His speed and aggression on the field made him a highly-feared bowler, and he was one of the most exciting players to watch in the game. His round-arm action and quick feet allowed him to strike the ball with ferocity, and he often used reverse swing to take his wickets.
Although his pace has faded, he is still an important member of the West Indies side. He has 165 Test wickets, 60 ODI wickets and 7 T20I wickets to his name, and is known for his fiery approach to the game.
However, his good form has been halted due to injury. He had a back problem in 2009, and he was forced to withdraw from the T20 World Cup in 2010 because of it. He was then called back to the national side for a series against Australia, but he was not quite the same player by then.
Despite this, he was an important part of the West Indies team, and was a big contributor to their success in the 1990s and early 2000s. His bowling was praised by many, and he ranked in the top three West Indian fast bowlers at the time of his retirement.
He was a regular in the West Indies bowling line-up during this period, and he also played in a few limited-overs tournaments, including the IPL. He was also a regular in the West Indies squad at the World Cups in 1996 and 2006.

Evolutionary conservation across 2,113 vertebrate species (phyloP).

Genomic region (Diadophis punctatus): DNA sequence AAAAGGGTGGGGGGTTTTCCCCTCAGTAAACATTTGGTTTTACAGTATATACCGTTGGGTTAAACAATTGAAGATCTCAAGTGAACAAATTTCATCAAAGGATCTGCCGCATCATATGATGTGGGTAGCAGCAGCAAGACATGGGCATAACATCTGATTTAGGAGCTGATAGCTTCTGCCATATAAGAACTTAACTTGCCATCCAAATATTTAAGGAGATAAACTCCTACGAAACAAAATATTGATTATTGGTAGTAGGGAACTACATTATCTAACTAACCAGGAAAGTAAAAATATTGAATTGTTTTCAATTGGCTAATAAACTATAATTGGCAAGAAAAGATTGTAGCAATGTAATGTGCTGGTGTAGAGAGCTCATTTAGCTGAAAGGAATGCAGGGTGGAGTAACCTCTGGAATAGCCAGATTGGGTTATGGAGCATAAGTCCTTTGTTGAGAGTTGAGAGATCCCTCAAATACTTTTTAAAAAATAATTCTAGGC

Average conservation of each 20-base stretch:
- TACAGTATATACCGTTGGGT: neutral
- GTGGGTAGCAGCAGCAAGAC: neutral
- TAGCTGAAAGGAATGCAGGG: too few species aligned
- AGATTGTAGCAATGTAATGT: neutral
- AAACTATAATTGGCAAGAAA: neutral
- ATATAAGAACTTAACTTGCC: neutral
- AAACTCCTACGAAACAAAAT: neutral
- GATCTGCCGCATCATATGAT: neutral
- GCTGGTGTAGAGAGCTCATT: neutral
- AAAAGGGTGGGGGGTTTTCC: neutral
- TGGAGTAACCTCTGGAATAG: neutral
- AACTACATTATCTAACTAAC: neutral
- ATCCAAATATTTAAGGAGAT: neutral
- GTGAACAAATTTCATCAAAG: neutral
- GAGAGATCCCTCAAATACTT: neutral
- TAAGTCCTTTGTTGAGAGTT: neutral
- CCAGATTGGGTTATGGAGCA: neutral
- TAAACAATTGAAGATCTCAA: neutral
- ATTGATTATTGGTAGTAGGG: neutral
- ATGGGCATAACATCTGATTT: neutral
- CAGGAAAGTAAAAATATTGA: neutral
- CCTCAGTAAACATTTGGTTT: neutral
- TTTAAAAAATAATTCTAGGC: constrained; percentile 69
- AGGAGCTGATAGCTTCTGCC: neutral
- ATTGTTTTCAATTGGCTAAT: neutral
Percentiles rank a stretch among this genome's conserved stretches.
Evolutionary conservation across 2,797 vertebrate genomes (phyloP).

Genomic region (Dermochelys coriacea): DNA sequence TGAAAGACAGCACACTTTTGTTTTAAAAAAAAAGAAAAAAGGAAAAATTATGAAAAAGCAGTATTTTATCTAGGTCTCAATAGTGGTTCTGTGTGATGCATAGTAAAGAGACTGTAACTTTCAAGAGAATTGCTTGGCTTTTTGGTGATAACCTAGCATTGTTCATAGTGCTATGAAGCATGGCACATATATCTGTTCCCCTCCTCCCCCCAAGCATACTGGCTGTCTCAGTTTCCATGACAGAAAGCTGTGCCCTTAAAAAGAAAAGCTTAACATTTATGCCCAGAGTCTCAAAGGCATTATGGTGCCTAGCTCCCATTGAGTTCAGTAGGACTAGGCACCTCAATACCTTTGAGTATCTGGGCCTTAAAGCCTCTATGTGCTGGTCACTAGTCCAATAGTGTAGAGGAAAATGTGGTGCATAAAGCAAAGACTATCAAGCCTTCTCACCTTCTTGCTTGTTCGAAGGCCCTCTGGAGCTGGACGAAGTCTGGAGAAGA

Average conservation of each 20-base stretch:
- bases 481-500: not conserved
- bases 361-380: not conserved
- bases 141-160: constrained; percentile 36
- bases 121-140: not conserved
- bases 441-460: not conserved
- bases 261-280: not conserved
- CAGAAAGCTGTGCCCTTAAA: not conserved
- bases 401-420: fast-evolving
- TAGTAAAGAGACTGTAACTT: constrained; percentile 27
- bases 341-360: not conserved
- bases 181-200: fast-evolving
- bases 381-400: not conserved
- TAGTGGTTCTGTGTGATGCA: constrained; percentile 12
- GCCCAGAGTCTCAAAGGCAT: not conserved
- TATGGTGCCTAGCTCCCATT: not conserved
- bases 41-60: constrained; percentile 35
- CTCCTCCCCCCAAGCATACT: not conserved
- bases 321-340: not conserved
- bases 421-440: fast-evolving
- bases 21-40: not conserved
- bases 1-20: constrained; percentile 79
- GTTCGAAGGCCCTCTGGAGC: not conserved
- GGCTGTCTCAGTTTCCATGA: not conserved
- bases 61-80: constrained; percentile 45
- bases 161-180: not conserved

His best-ever ODI spell came against England in 2013, when he threw a thunderbolt to beat Ross Taylor. The delivery, which clocked at 156.8 km/h, is the fastest by a non-Australian bowler.
Fastest Ball in Cricket History – 8. Mitchell Johnson
As an Australian cricketer, Mitchell Johnson has had a storied career and is one of the most well-known players in the world. He has been able to perform well in all three formats of the game and is an absolute delight to watch. He is a talented bowler and has an excellent technique for the ball. He is a dangerous batsman as well and has been a key player for Australia in recent times.